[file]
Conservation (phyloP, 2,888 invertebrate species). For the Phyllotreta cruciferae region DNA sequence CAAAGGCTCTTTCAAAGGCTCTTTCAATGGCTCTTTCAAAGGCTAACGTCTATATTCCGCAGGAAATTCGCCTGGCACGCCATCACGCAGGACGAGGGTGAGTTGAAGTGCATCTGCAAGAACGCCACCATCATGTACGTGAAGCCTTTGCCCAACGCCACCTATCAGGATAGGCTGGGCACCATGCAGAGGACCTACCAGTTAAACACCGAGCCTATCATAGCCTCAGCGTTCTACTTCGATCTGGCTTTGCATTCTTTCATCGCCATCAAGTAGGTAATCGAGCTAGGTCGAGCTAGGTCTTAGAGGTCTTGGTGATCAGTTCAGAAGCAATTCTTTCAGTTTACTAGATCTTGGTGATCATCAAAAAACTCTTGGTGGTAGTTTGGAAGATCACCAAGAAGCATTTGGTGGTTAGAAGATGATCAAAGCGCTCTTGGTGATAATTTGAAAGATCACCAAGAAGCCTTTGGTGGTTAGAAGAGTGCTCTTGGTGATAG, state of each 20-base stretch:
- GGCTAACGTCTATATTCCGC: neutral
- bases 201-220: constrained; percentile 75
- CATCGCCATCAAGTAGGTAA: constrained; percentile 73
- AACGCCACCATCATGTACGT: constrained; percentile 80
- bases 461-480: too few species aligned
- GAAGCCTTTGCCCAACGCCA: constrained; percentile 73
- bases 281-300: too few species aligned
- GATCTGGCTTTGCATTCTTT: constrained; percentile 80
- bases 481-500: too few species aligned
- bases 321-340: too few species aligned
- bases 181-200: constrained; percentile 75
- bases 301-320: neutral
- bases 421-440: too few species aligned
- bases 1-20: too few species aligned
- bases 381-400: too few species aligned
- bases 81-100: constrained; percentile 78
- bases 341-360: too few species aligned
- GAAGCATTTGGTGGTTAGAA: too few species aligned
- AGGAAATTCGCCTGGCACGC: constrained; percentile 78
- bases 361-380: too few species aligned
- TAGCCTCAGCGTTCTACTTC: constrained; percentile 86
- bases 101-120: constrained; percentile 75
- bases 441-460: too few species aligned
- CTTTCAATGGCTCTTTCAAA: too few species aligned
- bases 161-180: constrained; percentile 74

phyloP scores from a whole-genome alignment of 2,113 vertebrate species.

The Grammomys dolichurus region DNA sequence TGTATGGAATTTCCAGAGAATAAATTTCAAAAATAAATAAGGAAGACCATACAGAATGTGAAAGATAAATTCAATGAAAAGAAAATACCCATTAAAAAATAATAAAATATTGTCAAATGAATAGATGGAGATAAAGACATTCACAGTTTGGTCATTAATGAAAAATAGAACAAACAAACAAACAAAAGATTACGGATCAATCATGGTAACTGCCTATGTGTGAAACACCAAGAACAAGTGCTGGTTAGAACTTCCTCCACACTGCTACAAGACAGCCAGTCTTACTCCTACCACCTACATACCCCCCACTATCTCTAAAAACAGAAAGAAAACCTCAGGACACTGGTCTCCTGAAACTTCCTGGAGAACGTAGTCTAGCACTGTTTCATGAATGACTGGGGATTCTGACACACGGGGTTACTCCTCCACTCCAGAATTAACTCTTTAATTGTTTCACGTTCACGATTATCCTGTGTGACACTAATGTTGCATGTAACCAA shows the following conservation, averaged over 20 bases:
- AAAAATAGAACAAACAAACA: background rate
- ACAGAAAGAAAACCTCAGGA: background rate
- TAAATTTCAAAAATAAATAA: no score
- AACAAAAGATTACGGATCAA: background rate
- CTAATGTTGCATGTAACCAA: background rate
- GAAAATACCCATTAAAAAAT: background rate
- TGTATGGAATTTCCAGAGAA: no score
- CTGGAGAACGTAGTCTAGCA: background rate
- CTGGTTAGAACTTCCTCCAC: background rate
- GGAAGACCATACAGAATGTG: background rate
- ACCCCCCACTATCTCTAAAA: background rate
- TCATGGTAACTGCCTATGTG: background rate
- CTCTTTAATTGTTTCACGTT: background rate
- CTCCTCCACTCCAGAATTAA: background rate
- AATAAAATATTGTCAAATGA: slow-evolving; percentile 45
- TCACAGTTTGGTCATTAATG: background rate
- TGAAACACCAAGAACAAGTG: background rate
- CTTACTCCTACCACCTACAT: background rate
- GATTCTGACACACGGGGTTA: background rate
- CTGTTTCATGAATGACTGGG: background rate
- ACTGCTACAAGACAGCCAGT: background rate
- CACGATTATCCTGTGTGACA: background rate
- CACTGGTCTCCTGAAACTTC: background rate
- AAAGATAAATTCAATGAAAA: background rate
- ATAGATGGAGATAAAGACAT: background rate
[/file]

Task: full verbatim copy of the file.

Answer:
Conservation (phyloP, 2,888 invertebrate species). For the Phyllotreta cruciferae region DNA sequence CAAAGGCTCTTTCAAAGGCTCTTTCAATGGCTCTTTCAAAGGCTAACGTCTATATTCCGCAGGAAATTCGCCTGGCACGCCATCACGCAGGACGAGGGTGAGTTGAAGTGCATCTGCAAGAACGCCACCATCATGTACGTGAAGCCTTTGCCCAACGCCACCTATCAGGATAGGCTGGGCACCATGCAGAGGACCTACCAGTTAAACACCGAGCCTATCATAGCCTCAGCGTTCTACTTCGATCTGGCTTTGCATTCTTTCATCGCCATCAAGTAGGTAATCGAGCTAGGTCGAGCTAGGTCTTAGAGGTCTTGGTGATCAGTTCAGAAGCAATTCTTTCAGTTTACTAGATCTTGGTGATCATCAAAAAACTCTTGGTGGTAGTTTGGAAGATCACCAAGAAGCATTTGGTGGTTAGAAGATGATCAAAGCGCTCTTGGTGATAATTTGAAAGATCACCAAGAAGCCTTTGGTGGTTAGAAGAGTGCTCTTGGTGATAG, state of each 20-base stretch:
- GGCTAACGTCTATATTCCGC: neutral
- bases 201-220: constrained; percentile 75
- CATCGCCATCAAGTAGGTAA: constrained; percentile 73
- AACGCCACCATCATGTACGT: constrained; percentile 80
- bases 461-480: too few species aligned
- GAAGCCTTTGCCCAACGCCA: constrained; percentile 73
- bases 281-300: too few species aligned
- GATCTGGCTTTGCATTCTTT: constrained; percentile 80
- bases 481-500: too few species aligned
- bases 321-340: too few species aligned
- bases 181-200: constrained; percentile 75
- bases 301-320: neutral
- bases 421-440: too few species aligned
- bases 1-20: too few species aligned
- bases 381-400: too few species aligned
- bases 81-100: constrained; percentile 78
- bases 341-360: too few species aligned
- GAAGCATTTGGTGGTTAGAA: too few species aligned
- AGGAAATTCGCCTGGCACGC: constrained; percentile 78
- bases 361-380: too few species aligned
- TAGCCTCAGCGTTCTACTTC: constrained; percentile 86
- bases 101-120: constrained; percentile 75
- bases 441-460: too few species aligned
- CTTTCAATGGCTCTTTCAAA: too few species aligned
- bases 161-180: constrained; percentile 74

phyloP scores from a whole-genome alignment of 2,113 vertebrate species.

The Grammomys dolichurus region DNA sequence TGTATGGAATTTCCAGAGAATAAATTTCAAAAATAAATAAGGAAGACCATACAGAATGTGAAAGATAAATTCAATGAAAAGAAAATACCCATTAAAAAATAATAAAATATTGTCAAATGAATAGATGGAGATAAAGACATTCACAGTTTGGTCATTAATGAAAAATAGAACAAACAAACAAACAAAAGATTACGGATCAATCATGGTAACTGCCTATGTGTGAAACACCAAGAACAAGTGCTGGTTAGAACTTCCTCCACACTGCTACAAGACAGCCAGTCTTACTCCTACCACCTACATACCCCCCACTATCTCTAAAAACAGAAAGAAAACCTCAGGACACTGGTCTCCTGAAACTTCCTGGAGAACGTAGTCTAGCACTGTTTCATGAATGACTGGGGATTCTGACACACGGGGTTACTCCTCCACTCCAGAATTAACTCTTTAATTGTTTCACGTTCACGATTATCCTGTGTGACACTAATGTTGCATGTAACCAA shows the following conservation, averaged over 20 bases:
- AAAAATAGAACAAACAAACA: background rate
- ACAGAAAGAAAACCTCAGGA: background rate
- TAAATTTCAAAAATAAATAA: no score
- AACAAAAGATTACGGATCAA: background rate
- CTAATGTTGCATGTAACCAA: background rate
- GAAAATACCCATTAAAAAAT: background rate
- TGTATGGAATTTCCAGAGAA: no score
- CTGGAGAACGTAGTCTAGCA: background rate
- CTGGTTAGAACTTCCTCCAC: background rate
- GGAAGACCATACAGAATGTG: background rate
- ACCCCCCACTATCTCTAAAA: background rate
- TCATGGTAACTGCCTATGTG: background rate
- CTCTTTAATTGTTTCACGTT: background rate
- CTCCTCCACTCCAGAATTAA: background rate
- AATAAAATATTGTCAAATGA: slow-evolving; percentile 45
- TCACAGTTTGGTCATTAATG: background rate
- TGAAACACCAAGAACAAGTG: background rate
- CTTACTCCTACCACCTACAT: background rate
- GATTCTGACACACGGGGTTA: background rate
- CTGTTTCATGAATGACTGGG: background rate
- ACTGCTACAAGACAGCCAGT: background rate
- CACGATTATCCTGTGTGACA: background rate
- CACTGGTCTCCTGAAACTTC: background rate
- AAAGATAAATTCAATGAAAA: background rate
- ATAGATGGAGATAAAGACAT: background rate